Joaquim Espinhara
TSS Cyber
Joaquim Espinhara is a Senior Security Consultant focused on offensive security and application security testing for premier clients.

Joaquim has over 10 years experience in Information Technology, where the last 9 years were dedicated to penetration testing. Recent presentations include Infiltrate, H2HC, YSTS, Confidence, Black Hat USA, Black Hat Brazil Summit, HITB Kuala Lumpur, Roadsec. Previously, he spoke in Silver Bullet and Secure Brasil, etc.

When Red Teams and Blue Teams Cross Paths
Technical Level (3 being the highest score): 2

During the course of Red Team engagements, it's very important to carefully choose which targets will be used to persist on the network after the initial access. Persistence plays an important role in this game, being the key component that will allow operators to keep moving forward with the engagement. Although, with the help of modern threat hunting and defensive tools Blue Teams are reaching a substantial level of protection pushing the Red Teams to develop new Tactics, Techniques and Procedures (TTPs) with each engagement. From the Red Team perspective, one of the most expensive tasks is to keep the "Implant" safe which means keep the implant away from detection mechanisms. Additionally, the process of developing new implant capabilities to bypass modern security solutions are time-consuming.

Advanced Persistent Threat (APT) developers are well aware of how hard they need to protect their implants, by not storing the implant in any random server or workstation. As an example, the Equation Group (TTPs) that are based on the Kaspersky report says that the Equation Group makes sure to select highly demanded servers and workstations to persist, keeping their operation running for more time since stopping or rebooting these crucial servers is not an easy task.

Having this knowledge about how the Equation Group chooses targets to persist, we started to develop a methodology assisted by a tool, that after the initial access helps us to understand which kind of server or workstation is compromised high quality target. This understanding will guide us in the next actions against the target.

For a full understanding of the target, we need to collect several pieces of data. To achieve this, we're collecting all the required data using an opensource project named GoshtPack – Seatbelt, "Seatbelt is a C# project that performs a number of security-oriented host-survey "safety checks" relevant from both offensive and defensive security perspectives." After the data harvesting phase, we send (exfiltrate) this data to a location off-implant for processing. This processing phase consists in calculating the "implant risk score" associated with the target, this risk will define additional actions against the target, such as persistence. The tool works by applying weights to the collected data based on the Red Team, for example:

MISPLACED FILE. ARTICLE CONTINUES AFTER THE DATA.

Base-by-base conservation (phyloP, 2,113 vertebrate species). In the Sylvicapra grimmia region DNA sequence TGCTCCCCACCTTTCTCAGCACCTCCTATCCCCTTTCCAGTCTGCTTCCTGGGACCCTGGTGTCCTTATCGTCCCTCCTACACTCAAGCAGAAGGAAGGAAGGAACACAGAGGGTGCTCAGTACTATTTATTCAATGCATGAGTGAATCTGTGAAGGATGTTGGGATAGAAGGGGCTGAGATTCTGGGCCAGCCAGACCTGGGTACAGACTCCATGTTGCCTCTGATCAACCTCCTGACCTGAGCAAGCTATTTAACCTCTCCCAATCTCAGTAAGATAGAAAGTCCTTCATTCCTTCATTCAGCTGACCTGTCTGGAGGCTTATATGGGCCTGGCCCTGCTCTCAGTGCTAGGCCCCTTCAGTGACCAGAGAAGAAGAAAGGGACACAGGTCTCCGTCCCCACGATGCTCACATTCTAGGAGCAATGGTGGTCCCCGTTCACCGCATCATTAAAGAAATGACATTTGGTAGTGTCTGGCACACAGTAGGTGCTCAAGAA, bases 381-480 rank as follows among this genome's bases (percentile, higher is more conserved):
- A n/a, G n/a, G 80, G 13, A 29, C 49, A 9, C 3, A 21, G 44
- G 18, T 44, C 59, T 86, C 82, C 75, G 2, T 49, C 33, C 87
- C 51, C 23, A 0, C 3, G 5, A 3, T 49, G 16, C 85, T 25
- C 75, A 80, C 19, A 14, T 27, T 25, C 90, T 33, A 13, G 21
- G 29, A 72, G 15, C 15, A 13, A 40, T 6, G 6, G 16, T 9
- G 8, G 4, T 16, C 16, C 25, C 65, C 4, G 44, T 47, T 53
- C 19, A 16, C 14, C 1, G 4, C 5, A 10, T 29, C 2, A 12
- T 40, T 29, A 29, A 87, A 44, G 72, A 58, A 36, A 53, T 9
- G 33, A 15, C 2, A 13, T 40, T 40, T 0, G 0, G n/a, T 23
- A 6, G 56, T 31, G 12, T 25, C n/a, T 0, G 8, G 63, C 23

1 – Red Team "A" have in their Tactics, Techniques and Procedures (TTPs) playbook a good approach (tooling) to bypass specific endpoint protection, let's call the endpoint protection "Melbourne".
2 – Red Team "B" on the other hand struggles to bypass the "Melbourne" endpoint protection and sometimes achieve it with an unreliable success rate.

Considering the above scenario, the weight set to the "Melbourne" endpoint by the Red Team "B" will be greater than the weight set by the Red Team "A". Which means that they don't have full capabilities to bypass this endpoint protection technology.

At first, this methodology was created to protect the Red Team's implant but turned out that it could be very useful for small and low budget Blue Teams, if they can categorize their risky assets.

This talk will give an insight into how the same data can guide two different teams to reach their specific goals. Red Teams will be able to know the risk associated with the target and draft safe actions to keep the engagement moving forward. Also, if the Red Team is able to collect data from different targets this data can be used to identify deception hosts/servers. On the flipside, from the Blue Team point, knowing targets with high likelihood to be targeted by the Red Team or bad actors in advance offers the chance to apply more restrictive permissions, additional host-based protections and fine-tuned threat hunting rules.